ROBOT & FRANK is a delicate film that breaks your heart, makes you think, and all with the lightest of touch. It's also an astonishingly assured debut feature from Jake Schreier (director) and Christopher D Ford (screenplay). Set in the near future, Frank Langella plays a retired cat burgler called Frank, afflicted by Alzheimer's but charmingly no-nonsense and wily. His concerned son Harrison (James Marsden) buys Frank a Robot (voiced by Peter Sarsgaard) to get him onto a routine and make sure he eats right. Frank is wary at first, but eventually warms to the Robot who provides him with companionship, and indeed, facilitates a return to crime - ripping off their smarmy yuppie neighbours.
The movie works on many levels. At its most obvious, it's a loose sci-fi film, although those viewers looking for detailed applications of the laws of robotics per Asimov will be disappointed. Instead, the film is more concerned with the emotional implications of forming an attachment to a robot, and plays more like the most intelligent buddy-movie you've ever seen. All this despite the fact that Robot is always reminding Frank that the friendship can't be real because Robot is, well, just a robot. The sad fact remains that for Frank, Robot is a much more real emotional presence than his distant son or irritatingly right-on daughter (Liv Tyler). There's also a light critique of urban yuppies moving to the country, an a melancholy lament for the printed word that touched a chord with me.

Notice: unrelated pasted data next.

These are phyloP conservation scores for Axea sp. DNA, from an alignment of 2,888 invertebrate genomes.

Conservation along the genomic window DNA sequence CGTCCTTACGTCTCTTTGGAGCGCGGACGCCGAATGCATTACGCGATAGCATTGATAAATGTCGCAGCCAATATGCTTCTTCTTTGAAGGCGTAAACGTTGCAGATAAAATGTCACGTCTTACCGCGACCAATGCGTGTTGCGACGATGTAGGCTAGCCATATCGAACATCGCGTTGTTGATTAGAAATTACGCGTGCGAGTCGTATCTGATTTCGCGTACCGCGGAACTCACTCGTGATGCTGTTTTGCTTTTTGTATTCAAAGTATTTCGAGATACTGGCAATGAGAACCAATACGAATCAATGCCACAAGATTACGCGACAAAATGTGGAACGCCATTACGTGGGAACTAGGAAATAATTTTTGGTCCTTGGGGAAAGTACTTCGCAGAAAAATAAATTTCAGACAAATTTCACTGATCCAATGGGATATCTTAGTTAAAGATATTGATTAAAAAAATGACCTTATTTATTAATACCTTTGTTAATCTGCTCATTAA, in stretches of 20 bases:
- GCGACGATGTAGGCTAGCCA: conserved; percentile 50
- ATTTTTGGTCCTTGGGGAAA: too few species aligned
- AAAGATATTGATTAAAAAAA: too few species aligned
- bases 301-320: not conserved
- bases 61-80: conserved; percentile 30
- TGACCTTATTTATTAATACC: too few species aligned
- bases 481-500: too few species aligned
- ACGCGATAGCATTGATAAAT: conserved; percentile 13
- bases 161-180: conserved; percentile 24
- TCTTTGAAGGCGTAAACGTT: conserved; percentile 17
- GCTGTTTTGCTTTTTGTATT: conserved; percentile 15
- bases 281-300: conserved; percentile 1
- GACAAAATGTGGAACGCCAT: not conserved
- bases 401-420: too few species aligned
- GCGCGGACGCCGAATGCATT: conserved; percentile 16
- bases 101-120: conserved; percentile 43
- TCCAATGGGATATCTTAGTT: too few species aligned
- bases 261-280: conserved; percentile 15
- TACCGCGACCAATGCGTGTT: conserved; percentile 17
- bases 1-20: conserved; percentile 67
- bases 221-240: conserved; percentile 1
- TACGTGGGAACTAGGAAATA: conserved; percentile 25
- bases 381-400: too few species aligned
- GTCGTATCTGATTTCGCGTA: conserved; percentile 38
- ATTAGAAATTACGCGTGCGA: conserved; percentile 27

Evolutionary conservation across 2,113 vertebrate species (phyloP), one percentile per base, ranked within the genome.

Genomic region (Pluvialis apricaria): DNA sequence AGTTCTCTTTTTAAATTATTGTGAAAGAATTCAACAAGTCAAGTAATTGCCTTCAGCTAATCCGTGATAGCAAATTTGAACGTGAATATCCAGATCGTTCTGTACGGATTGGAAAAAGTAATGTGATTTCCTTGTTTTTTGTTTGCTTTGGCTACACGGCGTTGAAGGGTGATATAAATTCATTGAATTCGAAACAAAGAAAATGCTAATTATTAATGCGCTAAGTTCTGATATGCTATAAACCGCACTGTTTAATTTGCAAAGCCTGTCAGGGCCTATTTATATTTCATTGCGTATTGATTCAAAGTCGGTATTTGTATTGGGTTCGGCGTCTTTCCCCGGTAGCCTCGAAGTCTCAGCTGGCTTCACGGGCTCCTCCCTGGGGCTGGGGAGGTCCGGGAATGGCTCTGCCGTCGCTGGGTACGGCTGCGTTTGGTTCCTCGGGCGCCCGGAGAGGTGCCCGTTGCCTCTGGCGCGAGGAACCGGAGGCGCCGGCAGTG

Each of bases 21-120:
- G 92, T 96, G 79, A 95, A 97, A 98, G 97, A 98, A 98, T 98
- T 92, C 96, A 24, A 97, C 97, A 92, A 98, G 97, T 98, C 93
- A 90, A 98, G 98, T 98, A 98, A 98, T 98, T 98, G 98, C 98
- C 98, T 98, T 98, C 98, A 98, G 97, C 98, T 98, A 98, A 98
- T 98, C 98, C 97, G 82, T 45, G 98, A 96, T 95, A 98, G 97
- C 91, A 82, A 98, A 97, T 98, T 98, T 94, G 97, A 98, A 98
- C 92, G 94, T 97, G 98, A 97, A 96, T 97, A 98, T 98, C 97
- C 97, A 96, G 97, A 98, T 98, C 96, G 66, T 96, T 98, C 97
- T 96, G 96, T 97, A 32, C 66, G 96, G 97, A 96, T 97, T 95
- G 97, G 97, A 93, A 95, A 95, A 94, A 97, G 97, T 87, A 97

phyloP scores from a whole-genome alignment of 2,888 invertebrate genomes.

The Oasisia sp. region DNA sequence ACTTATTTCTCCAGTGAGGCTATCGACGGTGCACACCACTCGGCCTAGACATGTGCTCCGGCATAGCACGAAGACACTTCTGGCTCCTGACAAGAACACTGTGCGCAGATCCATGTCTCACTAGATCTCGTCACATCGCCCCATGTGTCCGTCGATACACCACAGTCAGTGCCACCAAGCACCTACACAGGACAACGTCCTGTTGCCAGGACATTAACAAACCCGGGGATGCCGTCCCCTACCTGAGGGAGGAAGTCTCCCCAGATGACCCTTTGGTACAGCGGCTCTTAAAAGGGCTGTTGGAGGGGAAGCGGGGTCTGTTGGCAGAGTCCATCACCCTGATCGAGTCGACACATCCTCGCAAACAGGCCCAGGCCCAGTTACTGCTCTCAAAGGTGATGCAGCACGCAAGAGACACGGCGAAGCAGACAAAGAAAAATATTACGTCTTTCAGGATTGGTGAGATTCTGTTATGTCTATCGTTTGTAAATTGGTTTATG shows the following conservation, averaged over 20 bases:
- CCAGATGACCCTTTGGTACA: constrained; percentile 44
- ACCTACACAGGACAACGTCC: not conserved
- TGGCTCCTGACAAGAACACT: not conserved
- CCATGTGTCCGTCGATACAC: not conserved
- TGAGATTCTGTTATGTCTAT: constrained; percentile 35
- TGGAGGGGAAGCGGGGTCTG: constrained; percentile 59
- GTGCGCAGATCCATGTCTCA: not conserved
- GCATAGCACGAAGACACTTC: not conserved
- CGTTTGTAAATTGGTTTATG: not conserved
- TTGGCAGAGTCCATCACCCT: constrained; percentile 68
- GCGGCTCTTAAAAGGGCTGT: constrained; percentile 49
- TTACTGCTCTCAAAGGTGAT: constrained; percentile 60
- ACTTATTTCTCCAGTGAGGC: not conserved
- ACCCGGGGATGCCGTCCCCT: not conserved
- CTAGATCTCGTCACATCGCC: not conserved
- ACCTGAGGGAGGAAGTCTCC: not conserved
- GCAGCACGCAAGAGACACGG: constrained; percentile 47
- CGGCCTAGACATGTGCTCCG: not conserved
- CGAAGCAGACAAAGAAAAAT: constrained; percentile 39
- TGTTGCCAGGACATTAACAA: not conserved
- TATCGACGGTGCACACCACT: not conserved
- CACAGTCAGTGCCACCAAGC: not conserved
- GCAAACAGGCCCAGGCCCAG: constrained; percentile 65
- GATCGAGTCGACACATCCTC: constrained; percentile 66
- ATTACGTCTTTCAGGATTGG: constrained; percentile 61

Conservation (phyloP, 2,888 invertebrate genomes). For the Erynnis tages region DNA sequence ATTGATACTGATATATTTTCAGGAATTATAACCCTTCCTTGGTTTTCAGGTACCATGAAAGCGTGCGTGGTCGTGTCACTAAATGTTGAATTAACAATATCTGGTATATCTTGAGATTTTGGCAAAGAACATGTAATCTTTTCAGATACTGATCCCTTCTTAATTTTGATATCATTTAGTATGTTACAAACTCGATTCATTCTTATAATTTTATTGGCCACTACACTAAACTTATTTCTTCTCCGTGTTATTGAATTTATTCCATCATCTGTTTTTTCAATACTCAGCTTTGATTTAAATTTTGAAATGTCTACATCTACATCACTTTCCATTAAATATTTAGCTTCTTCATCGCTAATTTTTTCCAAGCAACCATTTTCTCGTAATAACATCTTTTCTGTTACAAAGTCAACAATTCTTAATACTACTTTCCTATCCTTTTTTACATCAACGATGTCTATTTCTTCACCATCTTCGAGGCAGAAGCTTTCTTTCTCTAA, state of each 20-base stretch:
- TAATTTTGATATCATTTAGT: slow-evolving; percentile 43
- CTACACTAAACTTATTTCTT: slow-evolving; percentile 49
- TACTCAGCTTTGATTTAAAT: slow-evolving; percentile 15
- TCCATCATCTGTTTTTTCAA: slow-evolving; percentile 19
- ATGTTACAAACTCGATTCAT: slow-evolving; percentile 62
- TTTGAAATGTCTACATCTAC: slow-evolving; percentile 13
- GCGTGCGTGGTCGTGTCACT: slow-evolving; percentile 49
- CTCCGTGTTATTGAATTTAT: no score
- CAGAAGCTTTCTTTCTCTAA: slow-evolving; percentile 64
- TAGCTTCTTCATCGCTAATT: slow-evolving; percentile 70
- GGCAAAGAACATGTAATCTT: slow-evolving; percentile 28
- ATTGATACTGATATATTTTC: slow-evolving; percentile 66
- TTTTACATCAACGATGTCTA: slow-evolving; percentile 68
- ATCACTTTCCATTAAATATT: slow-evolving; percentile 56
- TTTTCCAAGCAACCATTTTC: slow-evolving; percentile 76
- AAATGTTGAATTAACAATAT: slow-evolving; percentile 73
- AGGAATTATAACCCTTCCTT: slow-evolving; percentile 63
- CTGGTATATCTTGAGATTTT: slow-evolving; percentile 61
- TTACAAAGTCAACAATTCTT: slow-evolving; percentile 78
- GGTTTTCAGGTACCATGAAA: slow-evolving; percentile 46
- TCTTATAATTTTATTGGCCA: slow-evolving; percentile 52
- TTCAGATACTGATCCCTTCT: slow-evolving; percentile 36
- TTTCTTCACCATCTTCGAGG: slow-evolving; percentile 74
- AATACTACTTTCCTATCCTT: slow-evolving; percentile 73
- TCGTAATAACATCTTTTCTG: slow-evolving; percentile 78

Frank Langella gives a charismatic central performance as Frank. He's charming and grouchy all at once, but never in that mean grinchy Clint Eastwood way. He always keeps us guessing as to how much Frank really knows what's happening, and how much his Alzheimer's is taking over. I really loved Peter Sarsgaard as Robot too. He has a melancholy tone to his voice that's just perfect - there's empathy if you want to read it that way, but neutrality if you don't. I cared about the two of them, even though Robot was telling me not too. Special mention too for Susan Sarandon who gives perhaps the most challenging performance in a small role as a librarian that Frank befriends.
Overall, ROBOT & FRANK is one of those surprising rare birds - a fragile movie that wears its deep thinking lightly and creates memorable characters and stirs deep emotions. I'm not ashamed to say that in two deeply poignant scenes near the end of the film, it got a little dusty in the theatre.
ROBOT & FRANK played Sundance 2012 where Jake Schreier won the Alfred P Sloan Feature Film Prize, and Sitges 2012 where he won the Audience Award for Best Feature Film. It was released earlier this year in the USA, Canada, France, Kosovo, Kuwait, Taiwan, Germany, the Netherlands, Sweden, Australia and New Zealand. It opens in Hong Kong on January 31st; in Portugal on March 7th; in the UK on March 8th; and in Spain on May 24th.
ROBOT & FRANK has a 89 minute running time and was rated PG-13 in the USA.